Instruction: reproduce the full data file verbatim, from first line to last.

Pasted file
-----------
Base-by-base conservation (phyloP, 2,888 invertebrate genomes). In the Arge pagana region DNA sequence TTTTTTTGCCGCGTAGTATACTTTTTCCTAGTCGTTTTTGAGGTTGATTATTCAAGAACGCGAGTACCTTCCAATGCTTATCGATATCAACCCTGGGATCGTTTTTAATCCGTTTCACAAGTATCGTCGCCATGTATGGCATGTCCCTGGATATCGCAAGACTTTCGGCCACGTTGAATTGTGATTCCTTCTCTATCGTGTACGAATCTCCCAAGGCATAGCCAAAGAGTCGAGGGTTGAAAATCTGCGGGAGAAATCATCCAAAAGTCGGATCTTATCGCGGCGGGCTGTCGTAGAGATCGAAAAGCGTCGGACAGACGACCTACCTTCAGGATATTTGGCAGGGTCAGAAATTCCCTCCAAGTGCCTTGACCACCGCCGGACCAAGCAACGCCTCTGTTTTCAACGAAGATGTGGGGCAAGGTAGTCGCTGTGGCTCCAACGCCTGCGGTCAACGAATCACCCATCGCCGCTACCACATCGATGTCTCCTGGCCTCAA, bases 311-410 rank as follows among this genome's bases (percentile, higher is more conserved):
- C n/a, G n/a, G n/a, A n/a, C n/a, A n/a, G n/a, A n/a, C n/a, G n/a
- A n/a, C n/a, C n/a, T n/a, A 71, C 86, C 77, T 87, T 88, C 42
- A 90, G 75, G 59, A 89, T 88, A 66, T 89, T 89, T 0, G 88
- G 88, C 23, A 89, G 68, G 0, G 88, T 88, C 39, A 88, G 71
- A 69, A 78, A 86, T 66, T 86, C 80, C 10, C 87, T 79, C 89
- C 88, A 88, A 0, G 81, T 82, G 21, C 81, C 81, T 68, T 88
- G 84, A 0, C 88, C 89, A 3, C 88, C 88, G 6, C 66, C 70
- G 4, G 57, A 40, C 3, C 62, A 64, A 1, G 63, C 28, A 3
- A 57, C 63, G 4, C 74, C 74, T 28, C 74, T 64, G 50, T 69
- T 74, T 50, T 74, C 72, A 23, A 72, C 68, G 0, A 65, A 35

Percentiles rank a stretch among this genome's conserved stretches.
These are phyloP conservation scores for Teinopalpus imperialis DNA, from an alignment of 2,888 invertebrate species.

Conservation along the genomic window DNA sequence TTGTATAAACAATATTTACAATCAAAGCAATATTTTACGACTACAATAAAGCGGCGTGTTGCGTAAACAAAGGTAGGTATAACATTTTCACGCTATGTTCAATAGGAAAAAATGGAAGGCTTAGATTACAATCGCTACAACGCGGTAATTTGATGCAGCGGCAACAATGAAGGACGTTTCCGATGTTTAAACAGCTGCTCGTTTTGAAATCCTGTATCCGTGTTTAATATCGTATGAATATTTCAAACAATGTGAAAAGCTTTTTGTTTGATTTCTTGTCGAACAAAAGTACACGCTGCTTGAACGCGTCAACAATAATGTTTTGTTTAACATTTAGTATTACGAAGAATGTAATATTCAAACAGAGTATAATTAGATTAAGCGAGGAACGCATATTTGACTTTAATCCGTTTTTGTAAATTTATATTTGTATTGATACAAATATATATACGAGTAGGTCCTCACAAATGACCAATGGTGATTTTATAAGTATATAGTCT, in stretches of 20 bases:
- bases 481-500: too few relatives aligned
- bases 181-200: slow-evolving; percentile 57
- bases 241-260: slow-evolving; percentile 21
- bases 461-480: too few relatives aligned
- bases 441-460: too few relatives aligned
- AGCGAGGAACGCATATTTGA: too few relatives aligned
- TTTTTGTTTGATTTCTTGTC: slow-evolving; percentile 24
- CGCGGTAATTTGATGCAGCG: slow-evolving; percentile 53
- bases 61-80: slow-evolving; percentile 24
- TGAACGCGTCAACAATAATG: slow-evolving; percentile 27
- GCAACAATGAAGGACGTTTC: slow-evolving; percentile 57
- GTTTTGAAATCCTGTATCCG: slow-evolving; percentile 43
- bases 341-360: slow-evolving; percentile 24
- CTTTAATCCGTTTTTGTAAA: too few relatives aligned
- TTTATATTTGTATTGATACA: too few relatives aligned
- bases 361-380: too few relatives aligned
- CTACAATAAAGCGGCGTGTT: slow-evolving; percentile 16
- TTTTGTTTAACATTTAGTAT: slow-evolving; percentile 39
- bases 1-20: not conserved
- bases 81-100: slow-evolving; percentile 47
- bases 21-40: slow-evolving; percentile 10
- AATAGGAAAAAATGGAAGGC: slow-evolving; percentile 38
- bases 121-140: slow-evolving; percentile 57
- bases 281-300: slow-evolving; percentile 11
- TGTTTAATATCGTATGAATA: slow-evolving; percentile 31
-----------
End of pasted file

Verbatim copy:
Base-by-base conservation (phyloP, 2,888 invertebrate genomes). In the Arge pagana region DNA sequence TTTTTTTGCCGCGTAGTATACTTTTTCCTAGTCGTTTTTGAGGTTGATTATTCAAGAACGCGAGTACCTTCCAATGCTTATCGATATCAACCCTGGGATCGTTTTTAATCCGTTTCACAAGTATCGTCGCCATGTATGGCATGTCCCTGGATATCGCAAGACTTTCGGCCACGTTGAATTGTGATTCCTTCTCTATCGTGTACGAATCTCCCAAGGCATAGCCAAAGAGTCGAGGGTTGAAAATCTGCGGGAGAAATCATCCAAAAGTCGGATCTTATCGCGGCGGGCTGTCGTAGAGATCGAAAAGCGTCGGACAGACGACCTACCTTCAGGATATTTGGCAGGGTCAGAAATTCCCTCCAAGTGCCTTGACCACCGCCGGACCAAGCAACGCCTCTGTTTTCAACGAAGATGTGGGGCAAGGTAGTCGCTGTGGCTCCAACGCCTGCGGTCAACGAATCACCCATCGCCGCTACCACATCGATGTCTCCTGGCCTCAA, bases 311-410 rank as follows among this genome's bases (percentile, higher is more conserved):
- C n/a, G n/a, G n/a, A n/a, C n/a, A n/a, G n/a, A n/a, C n/a, G n/a
- A n/a, C n/a, C n/a, T n/a, A 71, C 86, C 77, T 87, T 88, C 42
- A 90, G 75, G 59, A 89, T 88, A 66, T 89, T 89, T 0, G 88
- G 88, C 23, A 89, G 68, G 0, G 88, T 88, C 39, A 88, G 71
- A 69, A 78, A 86, T 66, T 86, C 80, C 10, C 87, T 79, C 89
- C 88, A 88, A 0, G 81, T 82, G 21, C 81, C 81, T 68, T 88
- G 84, A 0, C 88, C 89, A 3, C 88, C 88, G 6, C 66, C 70
- G 4, G 57, A 40, C 3, C 62, A 64, A 1, G 63, C 28, A 3
- A 57, C 63, G 4, C 74, C 74, T 28, C 74, T 64, G 50, T 69
- T 74, T 50, T 74, C 72, A 23, A 72, C 68, G 0, A 65, A 35

Percentiles rank a stretch among this genome's conserved stretches.
These are phyloP conservation scores for Teinopalpus imperialis DNA, from an alignment of 2,888 invertebrate species.

Conservation along the genomic window DNA sequence TTGTATAAACAATATTTACAATCAAAGCAATATTTTACGACTACAATAAAGCGGCGTGTTGCGTAAACAAAGGTAGGTATAACATTTTCACGCTATGTTCAATAGGAAAAAATGGAAGGCTTAGATTACAATCGCTACAACGCGGTAATTTGATGCAGCGGCAACAATGAAGGACGTTTCCGATGTTTAAACAGCTGCTCGTTTTGAAATCCTGTATCCGTGTTTAATATCGTATGAATATTTCAAACAATGTGAAAAGCTTTTTGTTTGATTTCTTGTCGAACAAAAGTACACGCTGCTTGAACGCGTCAACAATAATGTTTTGTTTAACATTTAGTATTACGAAGAATGTAATATTCAAACAGAGTATAATTAGATTAAGCGAGGAACGCATATTTGACTTTAATCCGTTTTTGTAAATTTATATTTGTATTGATACAAATATATATACGAGTAGGTCCTCACAAATGACCAATGGTGATTTTATAAGTATATAGTCT, in stretches of 20 bases:
- bases 481-500: too few relatives aligned
- bases 181-200: slow-evolving; percentile 57
- bases 241-260: slow-evolving; percentile 21
- bases 461-480: too few relatives aligned
- bases 441-460: too few relatives aligned
- AGCGAGGAACGCATATTTGA: too few relatives aligned
- TTTTTGTTTGATTTCTTGTC: slow-evolving; percentile 24
- CGCGGTAATTTGATGCAGCG: slow-evolving; percentile 53
- bases 61-80: slow-evolving; percentile 24
- TGAACGCGTCAACAATAATG: slow-evolving; percentile 27
- GCAACAATGAAGGACGTTTC: slow-evolving; percentile 57
- GTTTTGAAATCCTGTATCCG: slow-evolving; percentile 43
- bases 341-360: slow-evolving; percentile 24
- CTTTAATCCGTTTTTGTAAA: too few relatives aligned
- TTTATATTTGTATTGATACA: too few relatives aligned
- bases 361-380: too few relatives aligned
- CTACAATAAAGCGGCGTGTT: slow-evolving; percentile 16
- TTTTGTTTAACATTTAGTAT: slow-evolving; percentile 39
- bases 1-20: not conserved
- bases 81-100: slow-evolving; percentile 47
- bases 21-40: slow-evolving; percentile 10
- AATAGGAAAAAATGGAAGGC: slow-evolving; percentile 38
- bases 121-140: slow-evolving; percentile 57
- bases 281-300: slow-evolving; percentile 11
- TGTTTAATATCGTATGAATA: slow-evolving; percentile 31